However, there is no need to indulge in personal memories. There is ample evidence of how Aldo’s work left no room for interpretation shortcuts, for preconceived schematizations, or for easy simplifications. We find the first examples of this in his essays on the 1994 and 1996 elections, in which he analyzed the transformations of the electoral supply in the transition between the “First” and “Second” Republic. In the 55 pages of his dense essay in Maggioritario ma non troppo (Di Virgilio 1995), Aldo reconstructed the genealogical ties linking the old and the new actors, building a transition matrix between the 12 parties existing in the late 1980s and the 25 parties or movements founded between 1991 and 1994, in addition to the absolute novelty of Forza Italia (p. 187). He then paid the same rigorous attention to the composition of the coalitions in competition for the single-member constituencies, in particular, by setting up a table made up of as many as 26 lines (the constituencies of the Chamber) by 10 columns (the number of political forces that made up the coalition of the Progressisti!), purely to reconstruct the party affiliation of the candidates for the Chamber of Deputies in the various areas of the country (pp. 199–200).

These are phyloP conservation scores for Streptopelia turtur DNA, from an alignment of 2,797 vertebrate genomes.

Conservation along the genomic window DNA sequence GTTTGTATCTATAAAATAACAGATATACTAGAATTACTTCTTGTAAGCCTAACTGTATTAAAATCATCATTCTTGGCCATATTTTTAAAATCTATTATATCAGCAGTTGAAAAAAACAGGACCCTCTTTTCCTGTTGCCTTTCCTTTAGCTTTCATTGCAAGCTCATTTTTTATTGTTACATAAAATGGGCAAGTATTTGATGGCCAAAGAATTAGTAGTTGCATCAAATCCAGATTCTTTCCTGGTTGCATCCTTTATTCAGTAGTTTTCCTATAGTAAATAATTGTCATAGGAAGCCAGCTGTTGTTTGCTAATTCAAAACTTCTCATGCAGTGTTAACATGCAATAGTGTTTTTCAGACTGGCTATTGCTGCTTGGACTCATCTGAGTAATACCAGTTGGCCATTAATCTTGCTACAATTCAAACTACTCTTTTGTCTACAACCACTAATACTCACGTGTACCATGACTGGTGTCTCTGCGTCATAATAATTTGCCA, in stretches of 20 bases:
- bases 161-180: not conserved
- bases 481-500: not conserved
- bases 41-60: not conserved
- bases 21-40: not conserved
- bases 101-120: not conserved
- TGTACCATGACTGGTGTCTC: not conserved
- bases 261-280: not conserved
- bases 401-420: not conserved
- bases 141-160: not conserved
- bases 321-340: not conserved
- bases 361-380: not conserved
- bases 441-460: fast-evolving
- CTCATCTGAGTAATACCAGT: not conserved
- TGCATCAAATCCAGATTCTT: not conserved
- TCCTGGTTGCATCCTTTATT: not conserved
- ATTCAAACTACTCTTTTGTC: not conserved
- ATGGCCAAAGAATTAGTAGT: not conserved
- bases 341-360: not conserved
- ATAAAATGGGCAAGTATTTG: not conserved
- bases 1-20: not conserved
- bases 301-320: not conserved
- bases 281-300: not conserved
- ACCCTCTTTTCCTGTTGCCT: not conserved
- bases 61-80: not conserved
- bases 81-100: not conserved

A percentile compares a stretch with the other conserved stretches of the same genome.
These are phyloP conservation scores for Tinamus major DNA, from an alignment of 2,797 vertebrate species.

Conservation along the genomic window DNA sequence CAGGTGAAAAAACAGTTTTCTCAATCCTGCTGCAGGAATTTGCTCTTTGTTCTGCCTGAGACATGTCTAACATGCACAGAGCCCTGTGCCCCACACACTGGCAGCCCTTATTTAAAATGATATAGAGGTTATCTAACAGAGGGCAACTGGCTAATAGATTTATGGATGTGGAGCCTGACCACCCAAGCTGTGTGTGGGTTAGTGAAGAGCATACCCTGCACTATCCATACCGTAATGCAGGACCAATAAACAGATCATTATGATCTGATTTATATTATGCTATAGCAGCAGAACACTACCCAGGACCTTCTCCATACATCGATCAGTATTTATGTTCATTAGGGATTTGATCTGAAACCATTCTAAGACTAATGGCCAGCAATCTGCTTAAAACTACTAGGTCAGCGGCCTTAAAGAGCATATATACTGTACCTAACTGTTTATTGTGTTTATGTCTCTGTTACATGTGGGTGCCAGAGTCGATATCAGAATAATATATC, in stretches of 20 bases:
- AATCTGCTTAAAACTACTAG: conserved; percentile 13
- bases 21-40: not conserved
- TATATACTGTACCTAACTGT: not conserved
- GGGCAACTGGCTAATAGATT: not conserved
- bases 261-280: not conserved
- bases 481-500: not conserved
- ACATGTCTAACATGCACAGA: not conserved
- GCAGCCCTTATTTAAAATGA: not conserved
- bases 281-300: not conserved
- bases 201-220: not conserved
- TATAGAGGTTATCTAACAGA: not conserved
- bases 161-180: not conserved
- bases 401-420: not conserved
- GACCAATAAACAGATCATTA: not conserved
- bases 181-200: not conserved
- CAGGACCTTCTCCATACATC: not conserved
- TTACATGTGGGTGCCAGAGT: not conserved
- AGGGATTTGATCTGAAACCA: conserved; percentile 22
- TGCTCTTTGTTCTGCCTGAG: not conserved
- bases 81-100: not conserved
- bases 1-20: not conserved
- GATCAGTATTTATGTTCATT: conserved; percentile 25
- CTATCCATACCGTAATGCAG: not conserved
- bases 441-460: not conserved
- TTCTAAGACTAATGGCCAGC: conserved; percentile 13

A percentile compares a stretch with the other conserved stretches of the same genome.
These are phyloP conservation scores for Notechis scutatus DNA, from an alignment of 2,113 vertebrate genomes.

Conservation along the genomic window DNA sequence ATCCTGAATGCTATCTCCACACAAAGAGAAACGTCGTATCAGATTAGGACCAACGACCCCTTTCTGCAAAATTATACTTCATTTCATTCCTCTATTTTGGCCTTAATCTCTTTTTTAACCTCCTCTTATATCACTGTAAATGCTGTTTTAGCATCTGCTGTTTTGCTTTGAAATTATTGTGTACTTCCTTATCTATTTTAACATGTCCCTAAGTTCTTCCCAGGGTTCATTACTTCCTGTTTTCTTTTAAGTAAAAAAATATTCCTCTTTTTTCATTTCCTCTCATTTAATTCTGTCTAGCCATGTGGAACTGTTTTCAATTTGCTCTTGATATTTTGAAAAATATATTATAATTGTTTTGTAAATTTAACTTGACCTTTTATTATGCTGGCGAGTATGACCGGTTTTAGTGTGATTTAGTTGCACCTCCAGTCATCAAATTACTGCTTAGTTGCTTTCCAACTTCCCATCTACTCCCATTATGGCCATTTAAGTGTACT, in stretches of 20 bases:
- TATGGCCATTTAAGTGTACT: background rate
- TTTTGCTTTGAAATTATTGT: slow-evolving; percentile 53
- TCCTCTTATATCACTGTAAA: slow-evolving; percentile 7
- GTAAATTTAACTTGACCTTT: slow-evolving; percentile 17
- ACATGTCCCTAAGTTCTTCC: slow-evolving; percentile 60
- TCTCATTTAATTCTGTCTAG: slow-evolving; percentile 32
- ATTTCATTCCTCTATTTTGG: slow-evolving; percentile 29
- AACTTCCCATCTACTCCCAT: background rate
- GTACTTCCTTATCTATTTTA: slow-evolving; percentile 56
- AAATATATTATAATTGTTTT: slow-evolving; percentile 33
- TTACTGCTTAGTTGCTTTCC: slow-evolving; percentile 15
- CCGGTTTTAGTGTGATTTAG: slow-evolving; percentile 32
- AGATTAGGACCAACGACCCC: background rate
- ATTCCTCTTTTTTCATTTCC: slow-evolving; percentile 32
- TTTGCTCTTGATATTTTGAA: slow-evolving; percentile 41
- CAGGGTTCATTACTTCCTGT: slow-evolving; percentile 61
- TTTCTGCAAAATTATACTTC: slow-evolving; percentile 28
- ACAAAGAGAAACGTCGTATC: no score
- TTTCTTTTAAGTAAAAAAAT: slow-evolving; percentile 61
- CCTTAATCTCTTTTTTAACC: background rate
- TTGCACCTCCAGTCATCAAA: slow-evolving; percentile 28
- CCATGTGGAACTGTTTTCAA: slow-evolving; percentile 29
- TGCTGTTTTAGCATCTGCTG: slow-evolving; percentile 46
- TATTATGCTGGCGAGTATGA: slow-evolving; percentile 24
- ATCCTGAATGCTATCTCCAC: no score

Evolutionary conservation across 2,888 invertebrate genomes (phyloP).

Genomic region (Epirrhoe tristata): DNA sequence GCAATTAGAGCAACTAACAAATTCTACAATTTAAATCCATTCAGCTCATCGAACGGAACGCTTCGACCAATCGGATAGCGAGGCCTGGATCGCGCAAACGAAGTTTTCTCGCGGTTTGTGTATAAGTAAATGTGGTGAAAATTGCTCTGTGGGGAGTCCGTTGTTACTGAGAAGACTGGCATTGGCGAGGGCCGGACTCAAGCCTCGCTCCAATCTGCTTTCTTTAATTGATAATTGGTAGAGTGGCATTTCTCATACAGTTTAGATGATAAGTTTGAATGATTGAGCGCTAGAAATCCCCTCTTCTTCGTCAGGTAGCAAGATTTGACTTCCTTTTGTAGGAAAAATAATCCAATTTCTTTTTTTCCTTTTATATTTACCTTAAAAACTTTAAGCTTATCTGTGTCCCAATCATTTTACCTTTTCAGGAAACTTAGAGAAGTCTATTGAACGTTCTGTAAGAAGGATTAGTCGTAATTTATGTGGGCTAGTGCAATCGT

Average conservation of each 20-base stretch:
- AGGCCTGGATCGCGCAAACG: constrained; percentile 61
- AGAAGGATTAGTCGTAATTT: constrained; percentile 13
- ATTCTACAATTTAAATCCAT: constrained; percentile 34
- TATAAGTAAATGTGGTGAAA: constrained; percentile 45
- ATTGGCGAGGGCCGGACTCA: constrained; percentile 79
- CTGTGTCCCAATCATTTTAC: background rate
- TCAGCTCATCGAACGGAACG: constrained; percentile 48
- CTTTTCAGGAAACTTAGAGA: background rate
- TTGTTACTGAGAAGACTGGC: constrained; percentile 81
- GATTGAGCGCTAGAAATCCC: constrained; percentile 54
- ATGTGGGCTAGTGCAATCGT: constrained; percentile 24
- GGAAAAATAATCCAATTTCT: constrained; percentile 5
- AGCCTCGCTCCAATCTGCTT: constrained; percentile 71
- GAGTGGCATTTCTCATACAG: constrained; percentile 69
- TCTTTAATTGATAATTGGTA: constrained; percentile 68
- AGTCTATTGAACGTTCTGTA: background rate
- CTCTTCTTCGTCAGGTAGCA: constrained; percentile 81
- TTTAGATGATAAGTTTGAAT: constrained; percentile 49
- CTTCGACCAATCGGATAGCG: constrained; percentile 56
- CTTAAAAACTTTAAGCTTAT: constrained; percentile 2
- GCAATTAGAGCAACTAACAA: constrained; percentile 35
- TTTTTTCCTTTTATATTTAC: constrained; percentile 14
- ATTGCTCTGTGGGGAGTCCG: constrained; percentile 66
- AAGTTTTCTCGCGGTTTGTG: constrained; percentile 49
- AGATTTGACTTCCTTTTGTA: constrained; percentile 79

We find even greater breadth in the essay included in Maggioritario per caso, which focused on the composition of the supply in the 1996 elections (Di Virgilio 1997). The alliance that Prodi led to victory over a divided center-right was even more diversified than two years before. Aldo reconstructed the 19 components to which the 471 Ulivo candidates in the 26 constituencies belonged—a footnote signals no Olive-tree candidate in the constituency of Nusco-Mirabello Eclano, where the former secretary of the Christian Democrats, Ciriaco De Mita, was the candidate. He was not part of Prodi’s coalition; nevertheless, the Ulivo did not intend to oppose him in “his” constituency (pp. 100–101).